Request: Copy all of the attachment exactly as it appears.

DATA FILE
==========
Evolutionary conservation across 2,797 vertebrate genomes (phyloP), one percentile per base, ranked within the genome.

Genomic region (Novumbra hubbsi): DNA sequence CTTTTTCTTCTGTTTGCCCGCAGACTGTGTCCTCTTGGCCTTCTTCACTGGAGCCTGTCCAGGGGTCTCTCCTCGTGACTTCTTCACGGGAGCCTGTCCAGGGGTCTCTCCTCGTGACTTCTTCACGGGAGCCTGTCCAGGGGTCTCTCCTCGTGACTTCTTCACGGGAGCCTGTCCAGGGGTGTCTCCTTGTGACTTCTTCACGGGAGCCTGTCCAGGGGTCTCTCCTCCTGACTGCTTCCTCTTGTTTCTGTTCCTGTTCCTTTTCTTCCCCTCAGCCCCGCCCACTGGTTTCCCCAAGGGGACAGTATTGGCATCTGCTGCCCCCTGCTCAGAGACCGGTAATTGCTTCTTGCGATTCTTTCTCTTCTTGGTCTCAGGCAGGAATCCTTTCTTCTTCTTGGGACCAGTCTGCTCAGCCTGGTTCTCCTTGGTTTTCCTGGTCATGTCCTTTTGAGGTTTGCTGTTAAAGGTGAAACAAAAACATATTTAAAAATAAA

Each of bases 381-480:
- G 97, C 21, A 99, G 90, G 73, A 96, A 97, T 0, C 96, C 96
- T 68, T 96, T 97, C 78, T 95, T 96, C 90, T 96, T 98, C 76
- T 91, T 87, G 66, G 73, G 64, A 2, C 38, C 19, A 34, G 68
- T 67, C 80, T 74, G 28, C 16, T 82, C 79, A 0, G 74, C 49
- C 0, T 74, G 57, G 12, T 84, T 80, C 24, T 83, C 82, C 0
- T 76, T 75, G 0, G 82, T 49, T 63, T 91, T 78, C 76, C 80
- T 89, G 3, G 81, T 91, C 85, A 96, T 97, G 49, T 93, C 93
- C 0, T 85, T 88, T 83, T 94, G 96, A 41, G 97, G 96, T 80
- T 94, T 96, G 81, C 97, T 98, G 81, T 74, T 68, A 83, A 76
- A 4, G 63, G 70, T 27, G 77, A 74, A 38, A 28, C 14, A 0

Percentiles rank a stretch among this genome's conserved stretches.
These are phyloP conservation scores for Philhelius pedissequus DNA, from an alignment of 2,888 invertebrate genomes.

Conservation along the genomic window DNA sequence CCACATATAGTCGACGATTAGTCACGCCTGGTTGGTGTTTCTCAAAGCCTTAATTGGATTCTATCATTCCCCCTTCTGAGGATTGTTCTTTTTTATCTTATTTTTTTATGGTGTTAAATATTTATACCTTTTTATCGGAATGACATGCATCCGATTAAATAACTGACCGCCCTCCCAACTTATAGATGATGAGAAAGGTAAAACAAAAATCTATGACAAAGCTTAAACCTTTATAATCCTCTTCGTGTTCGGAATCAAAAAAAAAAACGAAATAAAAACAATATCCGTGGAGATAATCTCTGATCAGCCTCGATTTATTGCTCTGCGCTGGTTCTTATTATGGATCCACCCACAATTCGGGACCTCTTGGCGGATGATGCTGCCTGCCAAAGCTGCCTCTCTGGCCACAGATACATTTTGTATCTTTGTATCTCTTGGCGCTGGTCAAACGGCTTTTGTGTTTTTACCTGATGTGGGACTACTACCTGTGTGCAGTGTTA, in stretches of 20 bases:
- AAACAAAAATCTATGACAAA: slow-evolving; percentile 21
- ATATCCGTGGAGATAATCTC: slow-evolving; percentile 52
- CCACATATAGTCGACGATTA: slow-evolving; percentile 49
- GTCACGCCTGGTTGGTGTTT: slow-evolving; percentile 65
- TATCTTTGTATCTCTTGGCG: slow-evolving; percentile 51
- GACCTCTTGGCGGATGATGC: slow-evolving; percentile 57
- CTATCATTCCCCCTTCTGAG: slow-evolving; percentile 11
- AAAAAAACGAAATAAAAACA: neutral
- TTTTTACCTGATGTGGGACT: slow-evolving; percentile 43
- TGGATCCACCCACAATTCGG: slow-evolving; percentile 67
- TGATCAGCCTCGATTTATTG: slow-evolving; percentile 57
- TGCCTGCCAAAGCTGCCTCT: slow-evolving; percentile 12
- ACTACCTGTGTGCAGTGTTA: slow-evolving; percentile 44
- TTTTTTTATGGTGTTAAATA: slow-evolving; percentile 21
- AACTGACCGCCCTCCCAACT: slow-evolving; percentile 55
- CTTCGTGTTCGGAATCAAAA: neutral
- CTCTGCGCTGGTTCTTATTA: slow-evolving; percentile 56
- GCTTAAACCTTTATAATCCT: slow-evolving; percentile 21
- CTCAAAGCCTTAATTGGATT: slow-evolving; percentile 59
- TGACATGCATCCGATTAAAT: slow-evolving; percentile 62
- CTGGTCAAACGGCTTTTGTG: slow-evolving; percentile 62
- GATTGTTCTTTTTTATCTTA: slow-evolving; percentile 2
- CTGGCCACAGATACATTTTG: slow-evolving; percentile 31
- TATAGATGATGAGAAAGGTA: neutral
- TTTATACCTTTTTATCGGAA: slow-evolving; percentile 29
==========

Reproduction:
Evolutionary conservation across 2,797 vertebrate genomes (phyloP), one percentile per base, ranked within the genome.

Genomic region (Novumbra hubbsi): DNA sequence CTTTTTCTTCTGTTTGCCCGCAGACTGTGTCCTCTTGGCCTTCTTCACTGGAGCCTGTCCAGGGGTCTCTCCTCGTGACTTCTTCACGGGAGCCTGTCCAGGGGTCTCTCCTCGTGACTTCTTCACGGGAGCCTGTCCAGGGGTCTCTCCTCGTGACTTCTTCACGGGAGCCTGTCCAGGGGTGTCTCCTTGTGACTTCTTCACGGGAGCCTGTCCAGGGGTCTCTCCTCCTGACTGCTTCCTCTTGTTTCTGTTCCTGTTCCTTTTCTTCCCCTCAGCCCCGCCCACTGGTTTCCCCAAGGGGACAGTATTGGCATCTGCTGCCCCCTGCTCAGAGACCGGTAATTGCTTCTTGCGATTCTTTCTCTTCTTGGTCTCAGGCAGGAATCCTTTCTTCTTCTTGGGACCAGTCTGCTCAGCCTGGTTCTCCTTGGTTTTCCTGGTCATGTCCTTTTGAGGTTTGCTGTTAAAGGTGAAACAAAAACATATTTAAAAATAAA

Each of bases 381-480:
- G 97, C 21, A 99, G 90, G 73, A 96, A 97, T 0, C 96, C 96
- T 68, T 96, T 97, C 78, T 95, T 96, C 90, T 96, T 98, C 76
- T 91, T 87, G 66, G 73, G 64, A 2, C 38, C 19, A 34, G 68
- T 67, C 80, T 74, G 28, C 16, T 82, C 79, A 0, G 74, C 49
- C 0, T 74, G 57, G 12, T 84, T 80, C 24, T 83, C 82, C 0
- T 76, T 75, G 0, G 82, T 49, T 63, T 91, T 78, C 76, C 80
- T 89, G 3, G 81, T 91, C 85, A 96, T 97, G 49, T 93, C 93
- C 0, T 85, T 88, T 83, T 94, G 96, A 41, G 97, G 96, T 80
- T 94, T 96, G 81, C 97, T 98, G 81, T 74, T 68, A 83, A 76
- A 4, G 63, G 70, T 27, G 77, A 74, A 38, A 28, C 14, A 0

Percentiles rank a stretch among this genome's conserved stretches.
These are phyloP conservation scores for Philhelius pedissequus DNA, from an alignment of 2,888 invertebrate genomes.

Conservation along the genomic window DNA sequence CCACATATAGTCGACGATTAGTCACGCCTGGTTGGTGTTTCTCAAAGCCTTAATTGGATTCTATCATTCCCCCTTCTGAGGATTGTTCTTTTTTATCTTATTTTTTTATGGTGTTAAATATTTATACCTTTTTATCGGAATGACATGCATCCGATTAAATAACTGACCGCCCTCCCAACTTATAGATGATGAGAAAGGTAAAACAAAAATCTATGACAAAGCTTAAACCTTTATAATCCTCTTCGTGTTCGGAATCAAAAAAAAAAACGAAATAAAAACAATATCCGTGGAGATAATCTCTGATCAGCCTCGATTTATTGCTCTGCGCTGGTTCTTATTATGGATCCACCCACAATTCGGGACCTCTTGGCGGATGATGCTGCCTGCCAAAGCTGCCTCTCTGGCCACAGATACATTTTGTATCTTTGTATCTCTTGGCGCTGGTCAAACGGCTTTTGTGTTTTTACCTGATGTGGGACTACTACCTGTGTGCAGTGTTA, in stretches of 20 bases:
- AAACAAAAATCTATGACAAA: slow-evolving; percentile 21
- ATATCCGTGGAGATAATCTC: slow-evolving; percentile 52
- CCACATATAGTCGACGATTA: slow-evolving; percentile 49
- GTCACGCCTGGTTGGTGTTT: slow-evolving; percentile 65
- TATCTTTGTATCTCTTGGCG: slow-evolving; percentile 51
- GACCTCTTGGCGGATGATGC: slow-evolving; percentile 57
- CTATCATTCCCCCTTCTGAG: slow-evolving; percentile 11
- AAAAAAACGAAATAAAAACA: neutral
- TTTTTACCTGATGTGGGACT: slow-evolving; percentile 43
- TGGATCCACCCACAATTCGG: slow-evolving; percentile 67
- TGATCAGCCTCGATTTATTG: slow-evolving; percentile 57
- TGCCTGCCAAAGCTGCCTCT: slow-evolving; percentile 12
- ACTACCTGTGTGCAGTGTTA: slow-evolving; percentile 44
- TTTTTTTATGGTGTTAAATA: slow-evolving; percentile 21
- AACTGACCGCCCTCCCAACT: slow-evolving; percentile 55
- CTTCGTGTTCGGAATCAAAA: neutral
- CTCTGCGCTGGTTCTTATTA: slow-evolving; percentile 56
- GCTTAAACCTTTATAATCCT: slow-evolving; percentile 21
- CTCAAAGCCTTAATTGGATT: slow-evolving; percentile 59
- TGACATGCATCCGATTAAAT: slow-evolving; percentile 62
- CTGGTCAAACGGCTTTTGTG: slow-evolving; percentile 62
- GATTGTTCTTTTTTATCTTA: slow-evolving; percentile 2
- CTGGCCACAGATACATTTTG: slow-evolving; percentile 31
- TATAGATGATGAGAAAGGTA: neutral
- TTTATACCTTTTTATCGGAA: slow-evolving; percentile 29